Visit Our Scenic Properties
The spectacular beauty of the San Francisco Bay Region is best enjoyed outdoors. The East Bay has many stunning destinations to explore.
The District owns and maintains a number of properties and facilities that are open to the public for recreation and enjoyment. The District partners with the East Bay Regional Park District, city governments, and community groups to ensure that select parks, lakes, and trails are managed and maintained for public enjoyment.
Here are a few that we hope you’ll visit! Please remember: District properties and facilities other than the parks, lakes, and trails listed below do not allow public access without a permit issued by the District.
Parks & Lakes
Cull Canyon Regional Recreation Area, Castro Valley
Nestled in the hills of Castro Valley, Cull Canyon Regional Recreation Area is the perfect spot to swim with the family on a hot summer day. This location offers sandy beaches, shaded areas to picnic, barbeque pits, fishing spots, and hiking trails that connect Cull Canyon to the Chabot-to-Garin Regional Trail.
Cull Canyon Reservoir serves as an important flood control location because it captures water from Cull Creek and its tributaries and tames the flow before it enters San Lorenzo Creek.
See more information about the District’s latest projects at Cull Canyon Reservoir.
Don Castro Regional Recreation Area, Hayward
A sprawling 101-acre park between Hayward and Castro Valley, Don Castro Regional Recreation Area offers year-round fishing, picnic areas, and trails with access to the Bay Area Ridge Trail, the Chabot-to-Grain Trail, and others. A swimming lagoon is open during limited hours in the summer.
Don Castro Reservoir receives water from Eden Creek, Hollis Creek, Palomares Creek, and other unnamed tributaries and holds it before the water flows into San Lorenzo Creek.
See more information about the District’s latest projects at Don Castro Reservoir.
Lake Elizabeth, Fremont
Lake Elizabeth is a recreational reservoir with boating, fishing, play fields, and picnicking. It is maintained by the city of Fremont. The lake, which has undergone major silt removal, provides flood protection by retaining stormwater flow from upstream hills then releasing water into downstream flood control channels at a measured rate.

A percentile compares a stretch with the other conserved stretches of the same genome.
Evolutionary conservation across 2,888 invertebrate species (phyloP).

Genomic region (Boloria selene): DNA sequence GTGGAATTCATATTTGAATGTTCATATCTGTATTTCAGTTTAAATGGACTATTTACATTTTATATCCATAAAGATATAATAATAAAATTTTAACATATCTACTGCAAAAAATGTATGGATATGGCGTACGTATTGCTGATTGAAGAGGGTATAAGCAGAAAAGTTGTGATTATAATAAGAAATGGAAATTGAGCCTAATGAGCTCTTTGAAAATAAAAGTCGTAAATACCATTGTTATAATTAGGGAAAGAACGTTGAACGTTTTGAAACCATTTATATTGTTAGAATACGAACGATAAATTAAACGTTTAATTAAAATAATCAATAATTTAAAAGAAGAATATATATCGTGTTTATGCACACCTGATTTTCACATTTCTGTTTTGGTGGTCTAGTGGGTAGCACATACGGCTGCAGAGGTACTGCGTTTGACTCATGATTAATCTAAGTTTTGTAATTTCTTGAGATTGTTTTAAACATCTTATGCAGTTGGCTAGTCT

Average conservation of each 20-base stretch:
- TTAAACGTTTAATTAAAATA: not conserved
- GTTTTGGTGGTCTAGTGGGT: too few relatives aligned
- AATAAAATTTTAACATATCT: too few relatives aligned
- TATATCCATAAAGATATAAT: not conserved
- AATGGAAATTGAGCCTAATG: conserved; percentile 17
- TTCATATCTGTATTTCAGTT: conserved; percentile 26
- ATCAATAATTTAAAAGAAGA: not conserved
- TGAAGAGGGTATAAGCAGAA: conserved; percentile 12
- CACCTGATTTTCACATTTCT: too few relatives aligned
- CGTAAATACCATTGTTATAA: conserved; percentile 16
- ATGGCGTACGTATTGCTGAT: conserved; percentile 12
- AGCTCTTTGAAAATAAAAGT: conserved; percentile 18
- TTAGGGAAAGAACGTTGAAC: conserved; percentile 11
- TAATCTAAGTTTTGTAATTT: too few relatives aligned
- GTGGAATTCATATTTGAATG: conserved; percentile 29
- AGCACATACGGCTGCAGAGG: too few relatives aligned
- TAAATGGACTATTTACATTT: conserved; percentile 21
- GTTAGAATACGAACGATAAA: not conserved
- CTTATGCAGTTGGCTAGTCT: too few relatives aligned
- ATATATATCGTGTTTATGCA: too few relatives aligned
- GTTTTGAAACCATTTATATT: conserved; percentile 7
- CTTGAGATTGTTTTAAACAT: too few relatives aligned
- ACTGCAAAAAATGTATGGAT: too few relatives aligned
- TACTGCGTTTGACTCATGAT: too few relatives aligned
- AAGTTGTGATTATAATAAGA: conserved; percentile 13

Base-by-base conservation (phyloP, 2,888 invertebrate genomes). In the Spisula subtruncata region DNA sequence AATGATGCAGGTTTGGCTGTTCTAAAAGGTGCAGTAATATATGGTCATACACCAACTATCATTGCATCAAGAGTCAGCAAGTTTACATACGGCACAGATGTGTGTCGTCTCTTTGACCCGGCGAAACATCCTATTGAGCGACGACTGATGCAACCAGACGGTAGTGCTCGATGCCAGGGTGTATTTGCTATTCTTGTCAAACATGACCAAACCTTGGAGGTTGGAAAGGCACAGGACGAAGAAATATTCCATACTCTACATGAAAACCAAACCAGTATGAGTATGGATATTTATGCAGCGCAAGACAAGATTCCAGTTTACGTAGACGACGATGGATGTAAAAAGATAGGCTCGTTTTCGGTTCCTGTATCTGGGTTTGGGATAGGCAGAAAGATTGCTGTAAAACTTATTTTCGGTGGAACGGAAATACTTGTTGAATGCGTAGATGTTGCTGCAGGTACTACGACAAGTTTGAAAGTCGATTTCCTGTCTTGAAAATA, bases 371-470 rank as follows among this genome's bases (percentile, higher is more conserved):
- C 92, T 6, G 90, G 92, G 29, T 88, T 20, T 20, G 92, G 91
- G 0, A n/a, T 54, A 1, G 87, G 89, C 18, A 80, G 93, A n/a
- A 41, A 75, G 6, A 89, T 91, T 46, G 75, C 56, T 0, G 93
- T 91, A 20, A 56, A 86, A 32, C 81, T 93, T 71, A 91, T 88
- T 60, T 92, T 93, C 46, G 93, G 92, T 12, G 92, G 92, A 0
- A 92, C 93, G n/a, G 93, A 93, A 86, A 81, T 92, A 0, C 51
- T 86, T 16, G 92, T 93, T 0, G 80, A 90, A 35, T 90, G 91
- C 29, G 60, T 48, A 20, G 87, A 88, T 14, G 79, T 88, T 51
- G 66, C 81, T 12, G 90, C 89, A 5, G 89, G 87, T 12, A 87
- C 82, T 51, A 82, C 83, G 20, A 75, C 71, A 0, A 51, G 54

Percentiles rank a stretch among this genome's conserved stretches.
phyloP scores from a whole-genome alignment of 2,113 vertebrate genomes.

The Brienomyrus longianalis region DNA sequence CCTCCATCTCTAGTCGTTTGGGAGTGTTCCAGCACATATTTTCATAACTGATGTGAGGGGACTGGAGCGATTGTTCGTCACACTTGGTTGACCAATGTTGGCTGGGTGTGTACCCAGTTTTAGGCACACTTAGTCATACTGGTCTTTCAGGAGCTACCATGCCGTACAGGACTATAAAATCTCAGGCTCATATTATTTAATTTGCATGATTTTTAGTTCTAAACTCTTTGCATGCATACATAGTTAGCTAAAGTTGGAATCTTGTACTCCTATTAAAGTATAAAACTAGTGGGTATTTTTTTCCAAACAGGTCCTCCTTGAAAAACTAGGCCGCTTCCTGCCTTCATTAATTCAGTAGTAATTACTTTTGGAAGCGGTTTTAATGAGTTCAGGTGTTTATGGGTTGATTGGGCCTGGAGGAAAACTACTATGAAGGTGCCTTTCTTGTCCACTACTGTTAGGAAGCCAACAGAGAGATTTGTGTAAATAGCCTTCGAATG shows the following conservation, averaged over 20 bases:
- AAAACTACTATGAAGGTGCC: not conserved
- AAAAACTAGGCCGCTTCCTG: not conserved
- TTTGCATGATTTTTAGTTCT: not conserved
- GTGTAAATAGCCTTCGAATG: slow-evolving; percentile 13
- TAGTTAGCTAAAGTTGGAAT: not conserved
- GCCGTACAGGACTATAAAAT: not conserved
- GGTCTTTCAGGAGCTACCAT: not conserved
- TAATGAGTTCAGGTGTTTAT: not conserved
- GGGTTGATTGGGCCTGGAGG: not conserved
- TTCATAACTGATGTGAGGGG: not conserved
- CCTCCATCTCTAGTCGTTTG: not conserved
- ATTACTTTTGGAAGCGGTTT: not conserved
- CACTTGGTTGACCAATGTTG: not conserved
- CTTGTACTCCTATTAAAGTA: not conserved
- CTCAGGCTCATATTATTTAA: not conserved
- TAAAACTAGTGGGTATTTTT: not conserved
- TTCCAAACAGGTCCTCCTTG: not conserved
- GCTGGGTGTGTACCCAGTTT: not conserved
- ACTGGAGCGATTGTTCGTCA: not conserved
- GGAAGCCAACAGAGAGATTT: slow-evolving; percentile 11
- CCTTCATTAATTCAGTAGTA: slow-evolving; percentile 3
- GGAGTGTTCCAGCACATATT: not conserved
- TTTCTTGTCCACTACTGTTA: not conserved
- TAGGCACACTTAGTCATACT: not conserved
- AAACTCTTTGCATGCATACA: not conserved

Watch the Lake Elizabeth Park Webcam.
Lake Merritt, Oakland
Lake Merritt in downtown Oakland is a city landmark and a destination for many community events and recreational opportunities. Follow the nearly 3.5 mile-long path around the lake to see a variety of migratory and native birds. Several flood control channels convey water into the lake, which is monitored by the District to control drainage.
Annual Open House at Tule Ponds, Tyson Lagoon, Fremont
The District’s Tule Ponds Project in Fremont converted a polluted natural depression located in a busy residential area into a series of natural ponds and wetlands. This area provides the growing neighborhood near the Fremont BART station with improved stormwater treatment and a new natural habitat.
Once a year, the Tule Ponds opens its doors to the general public. Tours of the grounds are provided for visitors to learn about the ponds’ pollution and flood control properties and to view natural settings for native plants and wetland creatures.
To schedule an educational trip to the Tule Ponds, or participate in community service at this location, please visit Teachers & Students.